The Handmaids Tale offers a cold view of justice in its fourth season

The Handmaid's Tale season 4 episode 10 recap: Shocking fourth series of  Hulu show ends on a brutal note | The Independent

Early in the film The Dark Knight—a personal favorite and one of the best films ever made—District Attorney Harvey Dent (Aaron Eckhart) offers some wisdom that will prove sadly prophetic when it comes to the fate of his character. He tells Bruce Wayne (Christian Bale) and others, “You either die a hero or you live long enough to see yourself become the villain.” Indeed, Dent wanted to be a hero but eventually caved to tragedy and circumstance as he became the villain—though not to everyone.

I couldn’t help but think of that line, and that story arc, as I watched the latest season of The Handmaids Tale. The fourth season began on April 27, concluding its 10-episode run with the finale, “Wilderness,” released on June 16. It was a fascinating and brutal season, one which saw the fortunes of June (Elisabeth Moss) and many of the core characters change greatly.

Perhaps no show seemed to capture the foreboding of the current political moment more upon its release in 2017 than The Handmaids Tale. Based on the famous novel from Margaret Atwood and adapted by Bruce Miller, the series presented an alternate world full of brutality and oppression, often in the name, or at least under the guise of religion. It was sometimes incredibly tough to watch, but worth the effort thanks to its fantastic performances, especially Moss. As the series has continued, it’s remained a brutal world full of brutal stories, and it’s remained worth the effort thanks to the execution.

But it was fair to wonder if the show—which has long since passed the content of the source material—could continue to keep audiences hooked while making little progress in changing conditions. The third season saw some possible changes, while the fourth season leaned into those, including Moss’s June finally breaking free of the constraints of Gilead.

I thought the fourth season was overall solid, with moments of soaring emotional resonance and moments that didn’t sit well with me. It remains, however, a testament to the talented cast, including Yvonne Strahovski, Ann Dowd and Bradley Whitford. But this fourth season was also a great showcase for June’s best friend—Moira (Samira Wiley) and husband Luke (O-T Fagbenle)—in Canada. As June fought her way through Gilead, the season hit its high for me near the mid-point as June and Moira cross paths in Chicago to end the fifth episode.

The sixth episode, “Vows,” was the high point of the season to me as June makes the painful decision to finally escape, leaving her first-born daughter behind. We see as she wrestles with the decision, leading to an emotionally charged exchange with Moira aboard the fleeing vessel and then a beautiful exchange with Luke when she finally arrives.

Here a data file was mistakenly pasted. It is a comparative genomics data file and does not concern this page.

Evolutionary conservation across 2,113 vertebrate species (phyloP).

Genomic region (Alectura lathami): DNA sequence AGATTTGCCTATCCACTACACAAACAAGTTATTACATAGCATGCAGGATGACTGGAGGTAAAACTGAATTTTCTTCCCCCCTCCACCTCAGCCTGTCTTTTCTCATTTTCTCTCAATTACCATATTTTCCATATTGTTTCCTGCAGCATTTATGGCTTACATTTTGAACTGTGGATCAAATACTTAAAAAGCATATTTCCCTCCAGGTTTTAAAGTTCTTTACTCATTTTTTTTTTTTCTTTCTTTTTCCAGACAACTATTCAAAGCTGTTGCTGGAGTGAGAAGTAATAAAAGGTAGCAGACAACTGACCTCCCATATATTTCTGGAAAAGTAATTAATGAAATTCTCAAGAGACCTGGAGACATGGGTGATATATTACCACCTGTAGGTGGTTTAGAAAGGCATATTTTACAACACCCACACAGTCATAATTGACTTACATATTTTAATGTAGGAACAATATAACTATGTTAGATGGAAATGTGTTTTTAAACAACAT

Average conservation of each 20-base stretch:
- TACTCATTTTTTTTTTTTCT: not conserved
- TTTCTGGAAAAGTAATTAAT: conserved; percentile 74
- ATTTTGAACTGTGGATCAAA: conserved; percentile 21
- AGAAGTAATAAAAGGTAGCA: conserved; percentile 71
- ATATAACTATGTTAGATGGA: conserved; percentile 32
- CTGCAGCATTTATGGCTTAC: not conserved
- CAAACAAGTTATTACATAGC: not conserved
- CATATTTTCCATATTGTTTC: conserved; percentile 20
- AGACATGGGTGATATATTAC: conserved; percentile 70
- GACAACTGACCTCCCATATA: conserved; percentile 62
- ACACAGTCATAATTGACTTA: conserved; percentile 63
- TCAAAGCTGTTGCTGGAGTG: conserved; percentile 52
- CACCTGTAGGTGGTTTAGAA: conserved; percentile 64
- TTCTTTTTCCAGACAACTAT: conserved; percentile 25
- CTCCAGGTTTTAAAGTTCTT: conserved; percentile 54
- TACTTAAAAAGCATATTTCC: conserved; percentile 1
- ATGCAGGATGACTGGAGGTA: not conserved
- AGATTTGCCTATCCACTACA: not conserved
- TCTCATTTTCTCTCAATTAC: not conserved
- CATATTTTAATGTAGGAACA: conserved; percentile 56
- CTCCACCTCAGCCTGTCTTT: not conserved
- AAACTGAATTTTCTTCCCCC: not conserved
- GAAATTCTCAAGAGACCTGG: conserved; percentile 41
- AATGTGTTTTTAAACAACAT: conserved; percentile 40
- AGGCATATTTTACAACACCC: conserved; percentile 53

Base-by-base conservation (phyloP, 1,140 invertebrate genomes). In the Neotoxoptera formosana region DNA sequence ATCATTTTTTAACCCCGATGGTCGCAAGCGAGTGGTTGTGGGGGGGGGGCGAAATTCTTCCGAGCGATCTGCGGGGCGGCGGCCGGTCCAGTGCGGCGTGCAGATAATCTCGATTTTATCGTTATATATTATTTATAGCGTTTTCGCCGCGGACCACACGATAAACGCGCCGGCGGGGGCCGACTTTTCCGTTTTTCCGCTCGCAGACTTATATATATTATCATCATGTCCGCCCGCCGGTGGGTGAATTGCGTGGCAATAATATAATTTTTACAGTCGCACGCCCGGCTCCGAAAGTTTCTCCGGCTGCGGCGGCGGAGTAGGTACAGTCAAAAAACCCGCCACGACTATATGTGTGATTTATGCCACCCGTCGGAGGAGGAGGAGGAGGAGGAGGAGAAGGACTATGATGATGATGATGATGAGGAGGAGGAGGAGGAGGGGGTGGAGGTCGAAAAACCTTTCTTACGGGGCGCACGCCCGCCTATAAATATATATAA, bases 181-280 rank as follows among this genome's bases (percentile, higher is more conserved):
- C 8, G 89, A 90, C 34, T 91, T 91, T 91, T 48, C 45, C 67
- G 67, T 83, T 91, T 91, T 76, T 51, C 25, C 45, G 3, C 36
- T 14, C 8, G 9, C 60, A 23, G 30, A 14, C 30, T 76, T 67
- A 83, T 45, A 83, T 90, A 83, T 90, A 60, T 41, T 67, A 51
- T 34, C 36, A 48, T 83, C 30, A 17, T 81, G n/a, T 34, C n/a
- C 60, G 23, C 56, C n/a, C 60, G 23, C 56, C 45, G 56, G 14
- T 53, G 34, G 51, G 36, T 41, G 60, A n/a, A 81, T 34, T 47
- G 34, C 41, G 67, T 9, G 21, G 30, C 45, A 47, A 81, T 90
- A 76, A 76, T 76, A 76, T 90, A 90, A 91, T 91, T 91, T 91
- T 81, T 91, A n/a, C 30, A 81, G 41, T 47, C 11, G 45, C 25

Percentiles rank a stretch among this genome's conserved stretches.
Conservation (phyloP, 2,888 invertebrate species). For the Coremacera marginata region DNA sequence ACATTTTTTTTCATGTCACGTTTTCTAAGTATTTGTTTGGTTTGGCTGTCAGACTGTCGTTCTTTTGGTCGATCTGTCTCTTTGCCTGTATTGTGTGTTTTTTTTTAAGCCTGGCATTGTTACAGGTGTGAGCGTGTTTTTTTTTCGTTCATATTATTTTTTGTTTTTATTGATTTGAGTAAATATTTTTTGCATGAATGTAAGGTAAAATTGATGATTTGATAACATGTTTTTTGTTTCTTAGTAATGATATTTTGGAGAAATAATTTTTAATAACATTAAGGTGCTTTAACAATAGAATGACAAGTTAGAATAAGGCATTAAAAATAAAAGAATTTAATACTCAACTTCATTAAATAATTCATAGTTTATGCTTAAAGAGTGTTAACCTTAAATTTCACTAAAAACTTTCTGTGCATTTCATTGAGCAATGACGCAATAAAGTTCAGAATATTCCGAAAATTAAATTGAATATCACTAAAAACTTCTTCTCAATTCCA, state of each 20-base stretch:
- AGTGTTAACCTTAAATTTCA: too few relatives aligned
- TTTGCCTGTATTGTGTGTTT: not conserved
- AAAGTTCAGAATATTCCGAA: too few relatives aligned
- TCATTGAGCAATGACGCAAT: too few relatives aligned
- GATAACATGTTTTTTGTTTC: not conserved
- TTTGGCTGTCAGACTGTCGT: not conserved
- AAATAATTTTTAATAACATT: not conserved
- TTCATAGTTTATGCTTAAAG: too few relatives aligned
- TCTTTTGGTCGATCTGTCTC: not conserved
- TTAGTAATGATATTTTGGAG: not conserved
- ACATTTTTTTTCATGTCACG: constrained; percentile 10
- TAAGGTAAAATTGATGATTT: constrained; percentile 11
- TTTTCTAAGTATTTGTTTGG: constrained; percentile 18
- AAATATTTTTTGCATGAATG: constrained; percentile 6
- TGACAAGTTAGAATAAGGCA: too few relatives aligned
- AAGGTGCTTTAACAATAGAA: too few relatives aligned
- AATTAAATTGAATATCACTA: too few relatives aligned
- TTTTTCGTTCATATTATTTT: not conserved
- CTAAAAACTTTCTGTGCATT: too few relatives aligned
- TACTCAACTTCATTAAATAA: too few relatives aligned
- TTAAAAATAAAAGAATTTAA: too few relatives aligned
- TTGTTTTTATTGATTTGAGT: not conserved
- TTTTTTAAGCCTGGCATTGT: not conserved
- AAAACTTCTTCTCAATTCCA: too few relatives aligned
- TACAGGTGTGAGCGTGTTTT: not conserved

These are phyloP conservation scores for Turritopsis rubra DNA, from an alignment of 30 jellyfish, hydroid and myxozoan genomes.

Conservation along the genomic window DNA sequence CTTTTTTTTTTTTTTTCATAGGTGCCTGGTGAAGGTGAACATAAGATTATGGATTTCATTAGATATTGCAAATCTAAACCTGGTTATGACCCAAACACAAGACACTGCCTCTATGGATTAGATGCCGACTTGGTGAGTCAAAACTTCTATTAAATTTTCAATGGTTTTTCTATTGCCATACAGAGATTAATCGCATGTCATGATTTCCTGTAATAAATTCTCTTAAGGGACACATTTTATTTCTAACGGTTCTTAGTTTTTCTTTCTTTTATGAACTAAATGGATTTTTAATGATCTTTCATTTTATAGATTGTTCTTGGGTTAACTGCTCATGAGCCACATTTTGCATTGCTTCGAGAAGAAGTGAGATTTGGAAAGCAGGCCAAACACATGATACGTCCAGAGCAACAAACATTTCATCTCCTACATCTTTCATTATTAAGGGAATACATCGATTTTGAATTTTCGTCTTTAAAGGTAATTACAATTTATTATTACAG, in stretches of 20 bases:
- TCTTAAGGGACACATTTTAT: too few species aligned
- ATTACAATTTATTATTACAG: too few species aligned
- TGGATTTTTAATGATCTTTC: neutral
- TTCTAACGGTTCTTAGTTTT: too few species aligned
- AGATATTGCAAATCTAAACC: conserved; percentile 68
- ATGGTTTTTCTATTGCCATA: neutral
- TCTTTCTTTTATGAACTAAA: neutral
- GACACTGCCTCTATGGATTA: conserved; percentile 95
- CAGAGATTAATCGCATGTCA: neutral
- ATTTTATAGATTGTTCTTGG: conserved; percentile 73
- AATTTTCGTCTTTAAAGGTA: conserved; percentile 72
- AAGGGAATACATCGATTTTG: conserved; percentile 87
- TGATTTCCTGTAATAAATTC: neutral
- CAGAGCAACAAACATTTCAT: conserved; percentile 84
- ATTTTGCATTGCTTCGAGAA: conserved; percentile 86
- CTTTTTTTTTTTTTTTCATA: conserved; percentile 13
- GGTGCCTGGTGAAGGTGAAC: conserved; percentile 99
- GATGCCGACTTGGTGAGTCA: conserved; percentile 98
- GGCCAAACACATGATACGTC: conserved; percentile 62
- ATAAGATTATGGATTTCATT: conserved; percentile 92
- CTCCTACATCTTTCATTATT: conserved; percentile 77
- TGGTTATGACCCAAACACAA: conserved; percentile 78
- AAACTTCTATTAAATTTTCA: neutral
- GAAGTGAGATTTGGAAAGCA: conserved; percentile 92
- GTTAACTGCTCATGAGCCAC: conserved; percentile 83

But while June’s body is free, her mind is forever changed. A truism of many crime series is that you have to be careful that you resist becoming the thing you’re hunting. That, sadly, bears true for June as she challenges Gilead and her fiercest tormentors—Serena (Strahovski) and Fred (Joseph Fiennes). The anger and seething rage, mixed with the guilt and the trauma flood back to June at times as she tries to acclimate to a normal life. Seeing the quietly peaceful rhythms of Moira and Luke feel alien to her, and Moss is exceptional at playing this during the back half of the season.

Also fascinating is June’s influence on the other survivors. Like June, Emily (Alexis Bledel), is forever changed. We’ve seen her struggle to let go and move forward but confronted with a confident June that exhorts Emily and others to embrace their rage, she is finally able to give into all that has bubbled just below the surface.

The season builds to a crescendo in the finale, “Wilderness.” June is finally able to exact some measure of revenge. While I won’t say it wasn’t earned, I will say that it will likely split audiences’ notions of justice. Regardless, it leaves the story and June forever changed. It will be interesting to see where that carries our tragic “hero” as she enters the fifth season.

The Handmaids Tale is now available to stream on Hulu.

Matthew Fox is a graduate of the Radio, Television and Film program at Biola University, and a giant nerd. He spends his free time watching movies, TV, and obsessing about football. He is a member of the FSWA. You can find him @knighthawk7734 on Twitter and as co-host of the Fantasy Football Roundtable Podcast.

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